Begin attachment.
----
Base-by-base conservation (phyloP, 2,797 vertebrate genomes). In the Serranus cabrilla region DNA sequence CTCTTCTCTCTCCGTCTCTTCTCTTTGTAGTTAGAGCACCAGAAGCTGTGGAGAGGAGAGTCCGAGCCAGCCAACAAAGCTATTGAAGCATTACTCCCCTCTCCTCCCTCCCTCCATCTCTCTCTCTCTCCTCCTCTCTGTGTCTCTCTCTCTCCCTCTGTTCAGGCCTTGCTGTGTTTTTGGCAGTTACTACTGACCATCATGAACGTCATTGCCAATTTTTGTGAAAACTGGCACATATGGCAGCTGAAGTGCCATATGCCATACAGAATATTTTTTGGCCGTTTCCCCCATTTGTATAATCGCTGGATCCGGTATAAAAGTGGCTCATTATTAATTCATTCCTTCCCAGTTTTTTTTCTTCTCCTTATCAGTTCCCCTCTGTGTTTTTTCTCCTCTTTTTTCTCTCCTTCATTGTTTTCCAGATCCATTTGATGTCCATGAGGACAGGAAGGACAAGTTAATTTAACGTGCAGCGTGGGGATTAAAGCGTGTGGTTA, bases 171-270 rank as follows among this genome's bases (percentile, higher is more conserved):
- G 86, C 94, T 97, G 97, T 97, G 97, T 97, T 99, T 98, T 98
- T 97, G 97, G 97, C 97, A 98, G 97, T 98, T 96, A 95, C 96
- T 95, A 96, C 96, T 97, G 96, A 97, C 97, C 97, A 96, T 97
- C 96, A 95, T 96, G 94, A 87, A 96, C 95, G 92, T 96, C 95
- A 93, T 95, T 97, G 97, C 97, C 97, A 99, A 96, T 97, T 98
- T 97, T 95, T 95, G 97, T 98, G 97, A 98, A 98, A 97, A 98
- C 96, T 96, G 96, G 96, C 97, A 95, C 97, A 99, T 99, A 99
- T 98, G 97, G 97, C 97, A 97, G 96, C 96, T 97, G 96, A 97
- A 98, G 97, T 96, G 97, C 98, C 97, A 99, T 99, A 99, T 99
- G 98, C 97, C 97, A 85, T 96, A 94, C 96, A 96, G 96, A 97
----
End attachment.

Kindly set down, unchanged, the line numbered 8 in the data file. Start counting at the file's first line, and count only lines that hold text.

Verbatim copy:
- C 96, T 96, G 96, G 96, C 97, A 95, C 97, A 99, T 99, A 99